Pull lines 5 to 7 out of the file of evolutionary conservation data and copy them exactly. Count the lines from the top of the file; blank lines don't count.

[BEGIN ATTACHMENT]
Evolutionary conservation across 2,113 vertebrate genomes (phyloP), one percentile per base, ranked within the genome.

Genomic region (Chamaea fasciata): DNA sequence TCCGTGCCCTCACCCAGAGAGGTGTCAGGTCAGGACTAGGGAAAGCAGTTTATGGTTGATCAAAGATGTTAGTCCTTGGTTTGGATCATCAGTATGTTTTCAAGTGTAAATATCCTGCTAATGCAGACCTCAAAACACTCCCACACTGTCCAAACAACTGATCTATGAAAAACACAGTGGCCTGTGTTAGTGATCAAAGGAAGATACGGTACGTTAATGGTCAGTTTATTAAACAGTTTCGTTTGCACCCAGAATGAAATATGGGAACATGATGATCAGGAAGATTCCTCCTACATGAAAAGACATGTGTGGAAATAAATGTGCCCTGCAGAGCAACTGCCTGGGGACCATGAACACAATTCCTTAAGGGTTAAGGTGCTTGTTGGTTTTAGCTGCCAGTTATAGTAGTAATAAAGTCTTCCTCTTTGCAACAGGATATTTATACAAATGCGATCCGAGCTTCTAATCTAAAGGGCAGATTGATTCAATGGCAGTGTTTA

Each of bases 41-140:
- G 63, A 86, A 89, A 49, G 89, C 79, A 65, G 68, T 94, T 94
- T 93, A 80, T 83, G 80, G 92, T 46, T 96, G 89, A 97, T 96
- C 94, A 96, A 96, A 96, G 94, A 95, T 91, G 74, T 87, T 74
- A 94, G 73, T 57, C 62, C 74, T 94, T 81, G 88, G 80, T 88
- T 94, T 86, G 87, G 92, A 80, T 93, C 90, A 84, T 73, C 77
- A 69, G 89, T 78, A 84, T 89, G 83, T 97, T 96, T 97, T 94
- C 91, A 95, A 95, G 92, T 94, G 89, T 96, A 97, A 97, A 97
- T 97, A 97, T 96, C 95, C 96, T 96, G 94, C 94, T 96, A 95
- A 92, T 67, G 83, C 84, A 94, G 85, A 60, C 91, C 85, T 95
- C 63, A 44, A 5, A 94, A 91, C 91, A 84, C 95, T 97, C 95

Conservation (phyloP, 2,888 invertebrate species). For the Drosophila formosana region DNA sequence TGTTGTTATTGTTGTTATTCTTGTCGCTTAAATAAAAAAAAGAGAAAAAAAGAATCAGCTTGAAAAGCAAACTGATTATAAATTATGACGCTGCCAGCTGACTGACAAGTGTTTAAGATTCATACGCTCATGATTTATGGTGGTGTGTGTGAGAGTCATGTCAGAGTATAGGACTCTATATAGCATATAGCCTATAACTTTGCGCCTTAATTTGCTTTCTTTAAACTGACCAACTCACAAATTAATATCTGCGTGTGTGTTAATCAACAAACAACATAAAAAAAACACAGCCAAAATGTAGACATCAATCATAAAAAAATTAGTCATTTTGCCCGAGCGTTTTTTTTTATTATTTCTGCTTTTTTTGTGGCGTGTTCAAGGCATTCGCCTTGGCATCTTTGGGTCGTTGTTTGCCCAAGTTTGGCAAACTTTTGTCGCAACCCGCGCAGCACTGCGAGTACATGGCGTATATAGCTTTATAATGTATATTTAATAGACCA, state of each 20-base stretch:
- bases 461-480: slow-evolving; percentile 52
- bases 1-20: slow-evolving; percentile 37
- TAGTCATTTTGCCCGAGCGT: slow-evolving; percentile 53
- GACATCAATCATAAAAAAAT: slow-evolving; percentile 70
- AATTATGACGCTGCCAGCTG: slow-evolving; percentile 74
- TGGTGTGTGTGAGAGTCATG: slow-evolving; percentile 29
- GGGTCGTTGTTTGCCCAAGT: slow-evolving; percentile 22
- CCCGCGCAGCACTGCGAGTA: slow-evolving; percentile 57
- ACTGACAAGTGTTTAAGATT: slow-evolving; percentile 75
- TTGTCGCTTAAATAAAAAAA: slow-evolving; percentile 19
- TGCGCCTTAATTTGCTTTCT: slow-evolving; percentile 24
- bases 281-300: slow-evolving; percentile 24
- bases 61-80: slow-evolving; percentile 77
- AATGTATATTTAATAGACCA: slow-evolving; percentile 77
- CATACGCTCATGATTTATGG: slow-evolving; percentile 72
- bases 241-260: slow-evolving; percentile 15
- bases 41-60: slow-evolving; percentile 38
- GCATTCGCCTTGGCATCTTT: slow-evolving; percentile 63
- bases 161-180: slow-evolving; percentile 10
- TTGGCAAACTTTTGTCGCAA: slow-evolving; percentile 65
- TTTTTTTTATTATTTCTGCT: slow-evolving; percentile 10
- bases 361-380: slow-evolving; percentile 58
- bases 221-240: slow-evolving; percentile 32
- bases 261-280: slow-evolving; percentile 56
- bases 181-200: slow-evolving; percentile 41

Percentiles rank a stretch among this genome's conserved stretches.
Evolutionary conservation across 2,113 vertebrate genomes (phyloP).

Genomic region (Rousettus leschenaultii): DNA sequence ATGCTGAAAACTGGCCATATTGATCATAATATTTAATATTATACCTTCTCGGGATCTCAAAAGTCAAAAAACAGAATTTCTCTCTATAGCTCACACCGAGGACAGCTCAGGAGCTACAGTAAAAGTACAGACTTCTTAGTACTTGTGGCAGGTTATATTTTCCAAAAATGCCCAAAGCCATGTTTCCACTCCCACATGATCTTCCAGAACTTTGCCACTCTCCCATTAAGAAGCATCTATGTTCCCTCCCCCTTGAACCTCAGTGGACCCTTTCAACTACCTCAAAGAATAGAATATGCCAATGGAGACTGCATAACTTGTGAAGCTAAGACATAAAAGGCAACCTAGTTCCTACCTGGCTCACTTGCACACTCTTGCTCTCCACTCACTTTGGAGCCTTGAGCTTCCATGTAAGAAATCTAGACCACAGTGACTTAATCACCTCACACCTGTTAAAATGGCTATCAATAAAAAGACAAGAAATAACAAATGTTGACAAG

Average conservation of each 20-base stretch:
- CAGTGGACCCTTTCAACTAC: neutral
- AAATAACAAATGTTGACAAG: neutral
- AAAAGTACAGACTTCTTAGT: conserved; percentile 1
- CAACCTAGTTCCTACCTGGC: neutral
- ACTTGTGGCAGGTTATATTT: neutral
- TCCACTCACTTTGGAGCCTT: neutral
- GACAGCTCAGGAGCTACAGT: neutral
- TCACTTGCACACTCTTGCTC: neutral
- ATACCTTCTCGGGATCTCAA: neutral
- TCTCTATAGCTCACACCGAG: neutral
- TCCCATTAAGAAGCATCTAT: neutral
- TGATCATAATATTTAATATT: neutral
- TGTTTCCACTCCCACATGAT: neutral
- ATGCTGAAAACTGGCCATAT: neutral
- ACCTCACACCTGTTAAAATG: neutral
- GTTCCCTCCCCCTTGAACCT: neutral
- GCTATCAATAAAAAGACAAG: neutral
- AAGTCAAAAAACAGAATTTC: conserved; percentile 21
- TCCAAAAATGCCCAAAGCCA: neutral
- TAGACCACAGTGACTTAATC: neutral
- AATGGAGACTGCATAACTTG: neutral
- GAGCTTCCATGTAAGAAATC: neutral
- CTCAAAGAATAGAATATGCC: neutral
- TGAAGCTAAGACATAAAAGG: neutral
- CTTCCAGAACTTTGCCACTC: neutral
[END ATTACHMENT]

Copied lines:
- T 93, A 80, T 83, G 80, G 92, T 46, T 96, G 89, A 97, T 96
- C 94, A 96, A 96, A 96, G 94, A 95, T 91, G 74, T 87, T 74
- A 94, G 73, T 57, C 62, C 74, T 94, T 81, G 88, G 80, T 88